Applying lean principles to business processes is my passion. It’s a methodology I’ve developed over the course of my career, and one whose principles I want to share with you in this blog. The key is this: the principles of efficiency that apply to manufacturing also apply to administrative functions, and understanding this can change the way you do business.
I grew up in a family restaurant business, which is where I first learned that operational efficiency is critical to success.
When I turned 18 years old, I joined the Air Force as an avionics technician, and in 1980 I joined Delta Air Lines’ Technical Operations Division, where I soon became an aircraft maintenance instructor and then a supervisor. At first, I used my extensive aircraft knowledge to lead. But Delta provided me and other front-line employees training in problem-solving techniques, and the more I was able to translate that classroom training effectively in the workplace to make improvements, the more I was asked to lead departments where I had no technical expertise.
In almost every department I headed up, we were able to eliminate bottlenecks and wipe out backlog on the shop floor by facilitating and implementing front-line ideas for process improvement. But what remained, every time, was constraints in the business office or administrative support that held up production. Technicians were often slowed down by supply chain, engineering, human resources, IT, or delayed decisions by management.
I knew there had to be a way to translate traditional lean principles for manufacturing to administrative functions—in other words, to the people whose jobs involved the transfer of information. In fact, if that couldn’t be accomplished, no organization would ever reach its maximum potential.
Constraints in the business office can keep your organization from realizing the benefits of lean.
Where I Found the Answers
That realization touched off years of research, study, and application that led to the creation of LeanBP. But acquiring the necessary knowledge was not always easy or straightforward. Here are some of the experiences that contributed to my expertise on this subject:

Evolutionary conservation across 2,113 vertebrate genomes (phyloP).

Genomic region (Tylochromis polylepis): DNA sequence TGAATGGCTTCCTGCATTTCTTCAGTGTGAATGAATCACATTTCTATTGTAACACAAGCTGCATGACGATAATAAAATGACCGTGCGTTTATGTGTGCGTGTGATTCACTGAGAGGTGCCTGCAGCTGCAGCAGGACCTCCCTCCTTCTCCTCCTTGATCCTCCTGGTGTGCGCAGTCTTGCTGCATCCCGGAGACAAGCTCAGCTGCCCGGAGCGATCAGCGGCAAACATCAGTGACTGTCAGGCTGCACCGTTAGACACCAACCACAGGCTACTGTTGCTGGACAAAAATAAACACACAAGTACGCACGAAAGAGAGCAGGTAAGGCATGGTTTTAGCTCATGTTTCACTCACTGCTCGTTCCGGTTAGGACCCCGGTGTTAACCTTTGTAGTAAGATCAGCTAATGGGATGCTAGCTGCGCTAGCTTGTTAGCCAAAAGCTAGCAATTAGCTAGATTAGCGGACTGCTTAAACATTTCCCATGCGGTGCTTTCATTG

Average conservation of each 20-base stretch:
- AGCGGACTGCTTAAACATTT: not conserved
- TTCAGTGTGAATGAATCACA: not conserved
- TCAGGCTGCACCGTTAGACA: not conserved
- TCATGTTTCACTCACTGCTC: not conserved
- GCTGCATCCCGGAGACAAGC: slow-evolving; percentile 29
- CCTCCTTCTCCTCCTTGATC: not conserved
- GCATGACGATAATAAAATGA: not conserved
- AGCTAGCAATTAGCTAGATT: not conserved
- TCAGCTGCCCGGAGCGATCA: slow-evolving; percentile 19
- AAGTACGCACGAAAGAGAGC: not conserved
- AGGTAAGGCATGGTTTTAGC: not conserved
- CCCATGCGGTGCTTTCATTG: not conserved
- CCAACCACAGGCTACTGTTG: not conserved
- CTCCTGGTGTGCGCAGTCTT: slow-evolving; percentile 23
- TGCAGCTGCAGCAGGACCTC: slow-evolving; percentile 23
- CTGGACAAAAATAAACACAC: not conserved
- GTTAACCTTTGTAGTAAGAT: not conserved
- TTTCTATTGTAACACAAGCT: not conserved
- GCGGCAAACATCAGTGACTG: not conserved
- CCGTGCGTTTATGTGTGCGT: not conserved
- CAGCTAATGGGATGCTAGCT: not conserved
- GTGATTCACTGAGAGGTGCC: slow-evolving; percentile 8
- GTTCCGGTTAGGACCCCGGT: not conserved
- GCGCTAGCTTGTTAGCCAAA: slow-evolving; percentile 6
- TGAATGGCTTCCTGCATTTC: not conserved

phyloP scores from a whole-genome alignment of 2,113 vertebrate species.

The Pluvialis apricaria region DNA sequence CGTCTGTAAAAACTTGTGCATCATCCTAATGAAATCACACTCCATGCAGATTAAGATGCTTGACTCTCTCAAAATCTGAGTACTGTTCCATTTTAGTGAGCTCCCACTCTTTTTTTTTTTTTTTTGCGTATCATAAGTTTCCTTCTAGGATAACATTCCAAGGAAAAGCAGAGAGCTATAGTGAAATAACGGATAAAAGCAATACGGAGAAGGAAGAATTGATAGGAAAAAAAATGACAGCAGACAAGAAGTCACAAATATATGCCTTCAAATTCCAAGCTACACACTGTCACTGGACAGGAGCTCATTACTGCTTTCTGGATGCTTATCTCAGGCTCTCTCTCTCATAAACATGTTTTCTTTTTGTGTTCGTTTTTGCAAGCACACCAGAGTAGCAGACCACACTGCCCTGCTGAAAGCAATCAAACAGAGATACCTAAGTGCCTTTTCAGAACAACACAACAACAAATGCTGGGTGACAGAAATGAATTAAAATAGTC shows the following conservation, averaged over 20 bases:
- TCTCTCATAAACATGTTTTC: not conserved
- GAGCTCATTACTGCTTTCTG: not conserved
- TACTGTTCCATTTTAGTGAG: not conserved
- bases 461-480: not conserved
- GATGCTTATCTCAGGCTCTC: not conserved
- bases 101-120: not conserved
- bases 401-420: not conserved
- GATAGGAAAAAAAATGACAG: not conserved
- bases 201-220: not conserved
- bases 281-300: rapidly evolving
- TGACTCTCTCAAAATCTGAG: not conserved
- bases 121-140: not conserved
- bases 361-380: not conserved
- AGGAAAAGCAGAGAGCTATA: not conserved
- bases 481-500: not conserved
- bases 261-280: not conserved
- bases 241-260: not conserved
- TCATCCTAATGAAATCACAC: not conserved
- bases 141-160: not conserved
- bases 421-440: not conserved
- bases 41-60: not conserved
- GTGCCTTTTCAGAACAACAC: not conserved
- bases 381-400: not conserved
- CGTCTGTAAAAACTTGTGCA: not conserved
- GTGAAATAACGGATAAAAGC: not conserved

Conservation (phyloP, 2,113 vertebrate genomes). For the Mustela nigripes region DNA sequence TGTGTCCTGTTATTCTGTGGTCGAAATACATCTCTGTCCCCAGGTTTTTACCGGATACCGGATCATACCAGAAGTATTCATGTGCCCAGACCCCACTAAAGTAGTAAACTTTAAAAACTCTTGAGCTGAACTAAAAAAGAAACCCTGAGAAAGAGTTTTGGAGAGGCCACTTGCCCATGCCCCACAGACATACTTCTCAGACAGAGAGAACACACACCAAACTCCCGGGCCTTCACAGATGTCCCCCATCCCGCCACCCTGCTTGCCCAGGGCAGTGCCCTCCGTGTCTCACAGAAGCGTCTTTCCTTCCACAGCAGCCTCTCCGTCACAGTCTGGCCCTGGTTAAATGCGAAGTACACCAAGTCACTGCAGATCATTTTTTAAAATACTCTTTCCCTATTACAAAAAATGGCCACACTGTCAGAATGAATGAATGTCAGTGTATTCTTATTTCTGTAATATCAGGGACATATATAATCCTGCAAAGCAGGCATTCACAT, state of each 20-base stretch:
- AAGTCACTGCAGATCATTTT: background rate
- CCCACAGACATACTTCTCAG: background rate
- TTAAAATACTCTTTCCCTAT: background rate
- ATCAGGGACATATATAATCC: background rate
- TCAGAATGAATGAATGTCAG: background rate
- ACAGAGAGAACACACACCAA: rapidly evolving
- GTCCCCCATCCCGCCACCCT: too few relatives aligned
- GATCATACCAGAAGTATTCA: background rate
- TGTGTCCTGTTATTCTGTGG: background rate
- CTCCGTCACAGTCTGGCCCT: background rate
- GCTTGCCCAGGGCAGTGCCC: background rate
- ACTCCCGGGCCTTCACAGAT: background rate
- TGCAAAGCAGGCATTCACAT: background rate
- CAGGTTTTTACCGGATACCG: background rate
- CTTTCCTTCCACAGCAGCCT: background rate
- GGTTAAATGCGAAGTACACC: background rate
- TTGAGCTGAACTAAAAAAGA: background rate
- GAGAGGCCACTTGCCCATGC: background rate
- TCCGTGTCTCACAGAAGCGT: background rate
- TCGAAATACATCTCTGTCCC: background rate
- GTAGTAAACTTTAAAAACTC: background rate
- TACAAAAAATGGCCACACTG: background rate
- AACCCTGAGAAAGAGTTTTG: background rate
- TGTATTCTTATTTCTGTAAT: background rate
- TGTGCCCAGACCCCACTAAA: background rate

- I assumed a number of different roles at Delta, which allowed me to see that very few positions had standard work processes in place. During a stint as executive assistant to the Senior Vice President of TechOps, I was able to create standard work for all the processes that supported his office. (That was an enlightening time in my career. I was able to observe almost all the leadership meetings required to run a $1.5 billion operation with 10,500 employees and a fleet of over 500 aircraft. I saw how the Senior VP interacted with subordinates, with his own C-suite, and with other large international corporations and government agencies.)
- I earned a B.S. in Professional Aeronautics from Embry-Riddle Aeronautical University and then worked with a great mentor, Gary Adams, to earn a Black Belt in Six Sigma.
- I was made general manager of marketing and sales development at Delta TechOps, heading up the contract and proposal processes for about $400 million per year in revenue. We were growing so fast there were no processes in place; each sales manager had his or her own methodology. I was excited to use my Six Sigma training to fix this broken system—but found that despite its strengths, Six Sigma doesn’t work that well for processes with high variation, like sales. It’s designed for manufacturing, which is a low-variation process. So I had to go back to the drawing board.